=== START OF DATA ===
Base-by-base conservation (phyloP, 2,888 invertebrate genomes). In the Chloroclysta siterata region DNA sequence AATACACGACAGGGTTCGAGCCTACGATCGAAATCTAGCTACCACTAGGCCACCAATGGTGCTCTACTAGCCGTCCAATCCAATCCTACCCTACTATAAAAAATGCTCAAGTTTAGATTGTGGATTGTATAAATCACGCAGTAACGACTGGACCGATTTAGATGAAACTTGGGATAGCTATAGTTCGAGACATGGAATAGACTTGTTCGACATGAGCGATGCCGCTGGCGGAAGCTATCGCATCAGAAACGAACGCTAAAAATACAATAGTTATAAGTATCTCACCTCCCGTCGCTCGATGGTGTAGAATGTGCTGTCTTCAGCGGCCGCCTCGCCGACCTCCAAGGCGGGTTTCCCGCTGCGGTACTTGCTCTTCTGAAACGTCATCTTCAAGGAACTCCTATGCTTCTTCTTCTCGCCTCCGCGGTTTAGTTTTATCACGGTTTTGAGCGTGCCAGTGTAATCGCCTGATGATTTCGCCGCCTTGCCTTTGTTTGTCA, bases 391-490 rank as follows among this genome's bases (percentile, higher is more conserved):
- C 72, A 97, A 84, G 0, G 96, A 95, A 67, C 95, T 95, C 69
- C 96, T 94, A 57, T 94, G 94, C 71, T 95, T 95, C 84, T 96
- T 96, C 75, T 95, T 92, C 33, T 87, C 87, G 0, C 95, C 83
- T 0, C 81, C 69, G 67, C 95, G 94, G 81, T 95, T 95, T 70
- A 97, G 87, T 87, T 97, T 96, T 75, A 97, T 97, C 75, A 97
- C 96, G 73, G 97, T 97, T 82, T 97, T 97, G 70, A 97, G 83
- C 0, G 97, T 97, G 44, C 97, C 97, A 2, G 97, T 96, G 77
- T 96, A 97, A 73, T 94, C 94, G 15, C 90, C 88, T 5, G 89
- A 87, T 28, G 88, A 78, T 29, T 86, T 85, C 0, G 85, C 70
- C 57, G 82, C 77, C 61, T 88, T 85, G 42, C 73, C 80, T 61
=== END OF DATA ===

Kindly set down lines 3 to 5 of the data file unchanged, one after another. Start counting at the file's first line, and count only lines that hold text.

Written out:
- C 96, T 94, A 57, T 94, G 94, C 71, T 95, T 95, C 84, T 96
- T 96, C 75, T 95, T 92, C 33, T 87, C 87, G 0, C 95, C 83
- T 0, C 81, C 69, G 67, C 95, G 94, G 81, T 95, T 95, T 70